Paid downloads

Charging users to download your app is probably the simplest and most obvious way to monetize. The upside to charging for apps is that you’re paid every time someone installs it and there’s guaranteed revenue per user.  The downside is that competition is high and your challenge will be to rise above the noise so that your app stands out to users who may have hundreds of choices.  Some apps like games, books and productivity tools are better suited for the paid route.


Another way to make money is by running ads. Although ads can interrupt the user experience, if they’re relevant and strategically placed they can be effective without being annoying. You’ll want to make sure users are engaged by interesting, fresh content so that they come back multiple times.  Ad click rates can range from half a percent to five or six percent depending on the offer, so rather than generating a download you have to generate maybe a hundred ad impressions; however, there’s no limit to how many times a user can click through and ultimately purchase. The most popular ad networks for iOS is iAds  and Google’s Ad Mob, but there are many others.

In-app purchases

In-app purchases are purchases made from within a mobile application. Users will usually make an in-app purchase in order to gain special content or features in an app like, restricted levels, virtual money, special characters or boosts. Purchasing is completed directly from within the app with the mobile platform provider facilitating the purchase and taking a share of the money spent. The rest goes to the app developer.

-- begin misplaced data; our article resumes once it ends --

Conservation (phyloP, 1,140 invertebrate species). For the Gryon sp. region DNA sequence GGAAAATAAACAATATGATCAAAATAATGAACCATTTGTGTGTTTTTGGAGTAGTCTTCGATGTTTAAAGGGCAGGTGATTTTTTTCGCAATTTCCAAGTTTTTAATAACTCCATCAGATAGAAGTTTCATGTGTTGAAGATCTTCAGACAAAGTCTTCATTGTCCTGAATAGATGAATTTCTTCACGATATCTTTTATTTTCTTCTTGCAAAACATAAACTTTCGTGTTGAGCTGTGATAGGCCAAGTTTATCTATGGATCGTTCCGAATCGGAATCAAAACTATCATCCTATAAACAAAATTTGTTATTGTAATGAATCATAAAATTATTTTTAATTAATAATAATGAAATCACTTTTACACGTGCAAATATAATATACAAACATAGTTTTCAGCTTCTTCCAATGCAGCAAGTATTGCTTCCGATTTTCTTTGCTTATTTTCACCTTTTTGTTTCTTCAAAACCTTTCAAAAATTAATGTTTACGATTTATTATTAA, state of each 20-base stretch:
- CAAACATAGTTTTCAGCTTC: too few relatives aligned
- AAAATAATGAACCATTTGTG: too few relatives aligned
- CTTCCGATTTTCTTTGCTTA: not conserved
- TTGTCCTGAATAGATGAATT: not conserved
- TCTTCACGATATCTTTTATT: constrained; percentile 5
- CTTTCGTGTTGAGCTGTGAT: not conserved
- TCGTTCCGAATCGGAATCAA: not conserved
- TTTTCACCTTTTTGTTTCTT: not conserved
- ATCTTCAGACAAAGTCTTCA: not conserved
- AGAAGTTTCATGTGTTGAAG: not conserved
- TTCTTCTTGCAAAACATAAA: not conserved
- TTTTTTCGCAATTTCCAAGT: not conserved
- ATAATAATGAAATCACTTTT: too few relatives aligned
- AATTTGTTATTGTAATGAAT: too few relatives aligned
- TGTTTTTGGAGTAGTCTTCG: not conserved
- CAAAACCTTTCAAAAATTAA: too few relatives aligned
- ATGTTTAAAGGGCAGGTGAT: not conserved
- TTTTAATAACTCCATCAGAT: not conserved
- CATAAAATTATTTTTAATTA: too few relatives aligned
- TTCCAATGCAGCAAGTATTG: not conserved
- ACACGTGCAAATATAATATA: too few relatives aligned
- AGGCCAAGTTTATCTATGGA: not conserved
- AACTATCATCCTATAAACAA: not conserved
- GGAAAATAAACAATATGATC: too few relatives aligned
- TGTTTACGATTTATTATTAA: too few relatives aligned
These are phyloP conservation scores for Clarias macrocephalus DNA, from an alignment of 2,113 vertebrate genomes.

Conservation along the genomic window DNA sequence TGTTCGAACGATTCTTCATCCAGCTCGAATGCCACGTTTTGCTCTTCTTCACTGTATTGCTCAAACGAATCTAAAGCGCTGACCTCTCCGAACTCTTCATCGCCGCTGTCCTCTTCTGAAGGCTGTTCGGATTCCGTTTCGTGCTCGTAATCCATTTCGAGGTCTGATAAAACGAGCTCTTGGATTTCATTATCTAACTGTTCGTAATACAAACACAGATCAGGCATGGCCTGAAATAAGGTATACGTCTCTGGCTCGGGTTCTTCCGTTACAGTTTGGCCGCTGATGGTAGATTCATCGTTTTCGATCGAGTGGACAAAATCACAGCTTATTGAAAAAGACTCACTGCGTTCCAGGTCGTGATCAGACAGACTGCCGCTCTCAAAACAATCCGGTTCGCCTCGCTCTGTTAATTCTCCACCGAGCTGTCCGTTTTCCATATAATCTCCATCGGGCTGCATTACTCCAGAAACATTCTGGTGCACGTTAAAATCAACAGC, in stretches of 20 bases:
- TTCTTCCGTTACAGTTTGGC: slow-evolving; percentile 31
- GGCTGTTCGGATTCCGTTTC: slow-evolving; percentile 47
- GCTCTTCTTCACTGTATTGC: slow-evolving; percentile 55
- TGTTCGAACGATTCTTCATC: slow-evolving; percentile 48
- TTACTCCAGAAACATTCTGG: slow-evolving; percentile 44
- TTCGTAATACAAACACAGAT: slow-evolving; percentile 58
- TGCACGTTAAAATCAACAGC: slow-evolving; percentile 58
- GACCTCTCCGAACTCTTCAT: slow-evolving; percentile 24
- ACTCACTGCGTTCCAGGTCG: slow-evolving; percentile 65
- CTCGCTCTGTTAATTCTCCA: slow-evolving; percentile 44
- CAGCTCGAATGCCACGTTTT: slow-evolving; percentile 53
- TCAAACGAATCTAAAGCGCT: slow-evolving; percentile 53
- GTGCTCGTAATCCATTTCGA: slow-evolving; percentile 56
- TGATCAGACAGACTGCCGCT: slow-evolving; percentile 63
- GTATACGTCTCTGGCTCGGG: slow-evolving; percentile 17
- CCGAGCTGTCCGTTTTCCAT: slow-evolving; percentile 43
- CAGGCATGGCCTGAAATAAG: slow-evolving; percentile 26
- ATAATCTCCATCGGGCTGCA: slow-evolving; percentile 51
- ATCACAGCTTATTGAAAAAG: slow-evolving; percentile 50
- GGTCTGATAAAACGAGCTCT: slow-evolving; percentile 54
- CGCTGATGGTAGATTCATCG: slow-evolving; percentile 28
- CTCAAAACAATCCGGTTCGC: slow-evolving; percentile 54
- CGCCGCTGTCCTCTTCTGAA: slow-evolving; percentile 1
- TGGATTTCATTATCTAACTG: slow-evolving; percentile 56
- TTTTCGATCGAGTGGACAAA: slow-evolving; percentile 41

Sponsorships are similar to ads, but you sell your own sponsorships and have more control over content, frequency, placement, size, etc. With sponsorships, one company might sponsor the entire app and their branding is seen throughout the experience. So that the experience is less intrusive marketers and developers can work together to create content that flows naturally within the engagement.  It is important to find a sponsor that is a fit for an app’s target audience and know what products or services that they would be interested in. You want to be sure that sponsorship integration is organic and authentic so you won’t run the risk of turning your audience off with information that’s irrelevant to them.

Affiliate sales

Another way to make money in your app is an affiliate sales relationship which is when a third party pays the developer each time they bring a user to the third party’s product or service. Popular affiliate marketing programs are offered through LinkShare, Commission Junction and One Network Direct.